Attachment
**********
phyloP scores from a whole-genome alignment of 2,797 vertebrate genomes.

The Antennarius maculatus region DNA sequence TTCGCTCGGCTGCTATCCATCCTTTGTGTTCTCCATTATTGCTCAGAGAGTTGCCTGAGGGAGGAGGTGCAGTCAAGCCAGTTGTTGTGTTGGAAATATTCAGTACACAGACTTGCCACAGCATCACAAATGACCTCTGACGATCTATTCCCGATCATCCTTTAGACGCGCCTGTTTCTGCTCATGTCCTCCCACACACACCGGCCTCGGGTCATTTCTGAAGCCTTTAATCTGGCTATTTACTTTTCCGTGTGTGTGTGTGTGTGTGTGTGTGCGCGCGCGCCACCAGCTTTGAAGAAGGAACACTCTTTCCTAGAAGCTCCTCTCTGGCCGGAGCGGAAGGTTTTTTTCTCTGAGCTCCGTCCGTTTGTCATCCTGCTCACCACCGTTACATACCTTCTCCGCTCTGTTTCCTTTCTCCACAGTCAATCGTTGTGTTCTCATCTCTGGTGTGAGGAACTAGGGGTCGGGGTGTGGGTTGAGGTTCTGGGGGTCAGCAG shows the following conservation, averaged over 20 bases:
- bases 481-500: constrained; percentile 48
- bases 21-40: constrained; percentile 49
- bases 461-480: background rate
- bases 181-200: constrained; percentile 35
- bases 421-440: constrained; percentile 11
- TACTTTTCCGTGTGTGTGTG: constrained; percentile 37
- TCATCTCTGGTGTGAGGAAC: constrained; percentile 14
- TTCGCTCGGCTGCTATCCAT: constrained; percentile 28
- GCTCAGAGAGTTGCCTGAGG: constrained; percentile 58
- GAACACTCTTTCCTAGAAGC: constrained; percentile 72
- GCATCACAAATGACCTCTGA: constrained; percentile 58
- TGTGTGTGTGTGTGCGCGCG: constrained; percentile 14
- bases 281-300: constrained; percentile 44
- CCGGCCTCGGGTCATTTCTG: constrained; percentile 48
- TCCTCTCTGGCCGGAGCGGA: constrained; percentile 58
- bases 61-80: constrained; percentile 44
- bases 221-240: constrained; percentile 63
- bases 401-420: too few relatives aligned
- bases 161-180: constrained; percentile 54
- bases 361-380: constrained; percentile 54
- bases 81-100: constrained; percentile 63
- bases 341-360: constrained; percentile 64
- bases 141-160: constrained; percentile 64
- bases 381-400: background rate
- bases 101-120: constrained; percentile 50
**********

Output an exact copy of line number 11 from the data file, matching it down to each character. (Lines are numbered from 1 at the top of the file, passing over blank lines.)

- GCTCAGAGAGTTGCCTGAGG: constrained; percentile 58